NEW YORK, NEW YORK - SEPTEMBER 18: Traders work on the floor of the New York Stock Exchange (NYSE) on September 18, 2019 in New York City. As concerns about a global economic slowdown mount, the Federal Reserve on Wednesday cut interest rates by a quarter percentage point for the second time since July. (Photo by Spencer Platt/Getty Images)
The dramatic gyrations of repo rates this week triggered by a 'temporary' cash squeeze suggests neither the Fed or investors completely understand how the modern financial machine operates © Spencer Platt/Getty Images

What the heck happened? That is a question many market participants are asking about events this week at the US Federal Reserve.

But the confusion is not due to the issue that was supposed to grab headlines — namely Wednesday’s announcement on interest rates. That storyline is clear (ish): although the Fed cut its core policy rate by 25 basis points, officials also signalled their reluctance to cut rates again too soon while growth is strong. That is sensible, predictable and readily understandable.

Instead the development that is sowing shock and confusion is related to the normally arcane matter of financial plumbing. At the start of the week, overnight borrowing rates in the repurchase or repo market, where traders do short-term deals to swap Treasuries for cash, suddenly rose to 10 per cent, up from their normal levels of 2-2.5 per cent.

Repo rates declined after the New York branch of the Fed pumped $75bn into the markets for three days running. But conditions remain jittery. After all, the last time we experienced this scale of gyrations in repo rates was the 2008 financial crisis.

So should investors worry? Yes — and no. One piece of good news about this week’s events is that the movements were not sparked by the same issues in the 2008 panic, namely a fear of financial collapse. Instead, the trigger appears to be due to “temporary mismatches in the demand for funding and availability of cash”, as JPMorgan explained to its clients in a note.

More specifically, American companies typically need around $100bn of cash to pay tax bills on September 15, which prompts big withdrawals from the money market funds that are an increasingly crucial pillar of the repo markets. This year, this outflow coincided with Monday’s $54bn settlement of Treasury coupons, creating more demand for cash. The resulting squeeze may have been exacerbated by an additional dash for funding among players hit by the unexpected surge in oil prices due to the drone strike in Saudi Arabia.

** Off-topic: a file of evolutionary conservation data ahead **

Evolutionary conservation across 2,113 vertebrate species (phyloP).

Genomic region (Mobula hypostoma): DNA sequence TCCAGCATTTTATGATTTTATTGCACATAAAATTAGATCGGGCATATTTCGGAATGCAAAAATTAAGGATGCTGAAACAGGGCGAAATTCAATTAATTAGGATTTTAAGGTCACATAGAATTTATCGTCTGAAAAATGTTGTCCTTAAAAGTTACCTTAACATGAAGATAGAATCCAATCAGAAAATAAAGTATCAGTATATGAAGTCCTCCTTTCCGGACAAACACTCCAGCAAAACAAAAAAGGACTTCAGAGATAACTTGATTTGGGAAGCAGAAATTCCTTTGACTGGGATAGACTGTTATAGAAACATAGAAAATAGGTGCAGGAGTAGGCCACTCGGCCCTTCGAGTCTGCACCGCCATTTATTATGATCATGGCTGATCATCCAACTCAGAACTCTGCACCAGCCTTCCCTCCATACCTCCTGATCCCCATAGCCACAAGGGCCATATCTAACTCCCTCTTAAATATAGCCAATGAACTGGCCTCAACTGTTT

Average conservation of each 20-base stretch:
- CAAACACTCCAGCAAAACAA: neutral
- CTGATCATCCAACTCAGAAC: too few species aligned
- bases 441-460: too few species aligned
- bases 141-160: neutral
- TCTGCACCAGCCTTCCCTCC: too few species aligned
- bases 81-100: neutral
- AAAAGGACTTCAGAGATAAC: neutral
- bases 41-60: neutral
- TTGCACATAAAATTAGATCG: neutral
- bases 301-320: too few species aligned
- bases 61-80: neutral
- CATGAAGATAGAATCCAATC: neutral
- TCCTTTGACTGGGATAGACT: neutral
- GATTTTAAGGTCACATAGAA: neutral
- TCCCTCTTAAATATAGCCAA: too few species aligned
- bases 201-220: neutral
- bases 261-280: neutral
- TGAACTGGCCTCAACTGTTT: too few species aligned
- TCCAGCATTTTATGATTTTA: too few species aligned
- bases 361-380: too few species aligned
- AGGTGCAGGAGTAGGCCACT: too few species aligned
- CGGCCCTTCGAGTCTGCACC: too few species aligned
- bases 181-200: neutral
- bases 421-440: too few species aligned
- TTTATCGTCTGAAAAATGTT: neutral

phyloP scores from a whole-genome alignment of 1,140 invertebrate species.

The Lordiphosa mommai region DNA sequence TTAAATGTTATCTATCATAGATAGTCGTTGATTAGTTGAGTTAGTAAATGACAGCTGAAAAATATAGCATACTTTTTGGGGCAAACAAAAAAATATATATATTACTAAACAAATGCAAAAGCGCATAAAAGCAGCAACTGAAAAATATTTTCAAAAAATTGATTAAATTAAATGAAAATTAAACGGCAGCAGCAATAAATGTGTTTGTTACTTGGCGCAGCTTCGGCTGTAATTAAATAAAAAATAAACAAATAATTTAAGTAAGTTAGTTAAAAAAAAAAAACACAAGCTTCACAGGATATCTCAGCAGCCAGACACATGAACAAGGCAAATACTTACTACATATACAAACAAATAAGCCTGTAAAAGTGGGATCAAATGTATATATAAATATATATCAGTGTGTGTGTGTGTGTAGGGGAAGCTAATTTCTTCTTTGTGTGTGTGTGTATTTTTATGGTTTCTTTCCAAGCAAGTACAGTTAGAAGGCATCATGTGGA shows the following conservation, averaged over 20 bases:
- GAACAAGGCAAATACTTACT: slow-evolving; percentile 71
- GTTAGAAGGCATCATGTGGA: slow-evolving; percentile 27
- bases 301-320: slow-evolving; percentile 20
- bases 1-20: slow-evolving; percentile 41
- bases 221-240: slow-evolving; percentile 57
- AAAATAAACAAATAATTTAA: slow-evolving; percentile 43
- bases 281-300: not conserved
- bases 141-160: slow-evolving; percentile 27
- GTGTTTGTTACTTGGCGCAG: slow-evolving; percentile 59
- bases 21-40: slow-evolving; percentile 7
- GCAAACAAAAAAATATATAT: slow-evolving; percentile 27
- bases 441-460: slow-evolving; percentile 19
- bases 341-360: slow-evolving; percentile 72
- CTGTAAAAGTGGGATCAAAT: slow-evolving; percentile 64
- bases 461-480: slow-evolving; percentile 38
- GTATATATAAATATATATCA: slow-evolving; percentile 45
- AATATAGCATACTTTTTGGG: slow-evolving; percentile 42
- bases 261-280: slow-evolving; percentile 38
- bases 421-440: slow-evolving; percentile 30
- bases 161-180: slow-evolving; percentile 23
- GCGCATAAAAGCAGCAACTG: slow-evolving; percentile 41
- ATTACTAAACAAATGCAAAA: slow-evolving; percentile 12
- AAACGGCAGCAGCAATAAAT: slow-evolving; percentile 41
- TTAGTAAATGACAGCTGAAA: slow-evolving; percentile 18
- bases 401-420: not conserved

The other bit of good news is that Fed officials seem ready to offset these temporary problems by employing “flexibility when needed”, as Simon Potter, then a senior official at the New York Fed, noted last year. This nimble and creative approach is another contrast to 2008 — and very welcome.

But here is the bad news: the fact that a “temporary” cash squeeze created so much drama shows that neither the Fed nor investors completely understand how the cogs of the modern financial machine mesh. That is partly because “money markets have been and are now changing quickly in response to regulatory, technology and business model incentives”, as Mr Potter put it.

A decade of extraordinary monetary policy experiments has left the system badly distorted. Thus the Fed is now like a pilot flying a plane with an engine that has been stealthily remodelled. Neither the passengers nor the pilot knows how the engine’s shifting cogs might affect the controls during a wave of turbulence, because there is little historical precedent.

Take the matter of bank reserves. Quantitative easing earlier this decade caused an explosion in the level of reserves that private banks place on deposit with the Fed, hitting a peak of $2.9tn in 2014. Since the Fed started rolling back QE a couple of years ago, those reserves have shrunk to $1.3tn as of this summer. Until recently, Fed officials thought that was enough cash to keep the system running smoothly. Although $1tn in reserves are tied up by regulatory and liquidity requirements, the remaining $300bn “buffer” was presumed to be sufficient to absorb unexpected market shocks.

This calculation was always a guess, not scientific projection, since the Fed has never before unleashed QE — or tried to unwind it. And, as Lorie Logan of the New York Fed said in 2017, you only truly know that a reserve buffer has run out when rates spike.

The best guess now is that $300bn is not big enough. “The Fed is learning as it goes,” explains BMO Capital Markets. Although Fed officials will probably introduce new tools to create additional safety buffers, JPMorgan fears that “this sort of volatility will only persist” given all the structural changes under way.

This is unnerving. But the bigger point that investors need to understand is this: the more that QE (and its partial reversal) reshapes global finance, the greater the risk that the cogs in the machine unexpectedly misfire. That is no reason to panic. But central bank pilots — like investors — are learning on the job. Better hope they stay completely alert.

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